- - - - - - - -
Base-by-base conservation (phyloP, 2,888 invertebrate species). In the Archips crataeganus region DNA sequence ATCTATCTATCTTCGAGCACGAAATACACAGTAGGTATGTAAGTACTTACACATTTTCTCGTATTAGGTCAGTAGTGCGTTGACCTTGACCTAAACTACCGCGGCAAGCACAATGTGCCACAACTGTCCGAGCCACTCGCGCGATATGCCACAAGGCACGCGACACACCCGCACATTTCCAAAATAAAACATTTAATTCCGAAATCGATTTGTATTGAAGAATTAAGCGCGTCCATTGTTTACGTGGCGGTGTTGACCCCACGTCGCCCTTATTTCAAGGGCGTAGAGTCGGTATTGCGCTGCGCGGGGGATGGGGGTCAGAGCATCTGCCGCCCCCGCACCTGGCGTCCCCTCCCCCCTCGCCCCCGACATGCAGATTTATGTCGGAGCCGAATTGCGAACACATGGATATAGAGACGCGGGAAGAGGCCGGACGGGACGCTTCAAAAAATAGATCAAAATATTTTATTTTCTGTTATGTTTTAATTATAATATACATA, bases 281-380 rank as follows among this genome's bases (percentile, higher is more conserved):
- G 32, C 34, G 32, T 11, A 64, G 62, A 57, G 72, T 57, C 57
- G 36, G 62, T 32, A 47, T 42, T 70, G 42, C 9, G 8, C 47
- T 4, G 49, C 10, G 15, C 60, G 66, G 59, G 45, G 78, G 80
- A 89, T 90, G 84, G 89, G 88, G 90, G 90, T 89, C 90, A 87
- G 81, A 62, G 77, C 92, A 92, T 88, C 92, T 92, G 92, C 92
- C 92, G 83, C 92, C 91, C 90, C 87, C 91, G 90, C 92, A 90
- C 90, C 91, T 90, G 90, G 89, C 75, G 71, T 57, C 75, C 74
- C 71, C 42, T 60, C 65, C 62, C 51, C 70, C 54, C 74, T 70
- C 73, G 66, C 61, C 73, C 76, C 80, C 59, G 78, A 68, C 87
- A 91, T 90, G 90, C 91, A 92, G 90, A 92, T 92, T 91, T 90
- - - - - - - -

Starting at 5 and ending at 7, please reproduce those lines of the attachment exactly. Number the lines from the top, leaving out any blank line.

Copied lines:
- A 89, T 90, G 84, G 89, G 88, G 90, G 90, T 89, C 90, A 87
- G 81, A 62, G 77, C 92, A 92, T 88, C 92, T 92, G 92, C 92
- C 92, G 83, C 92, C 91, C 90, C 87, C 91, G 90, C 92, A 90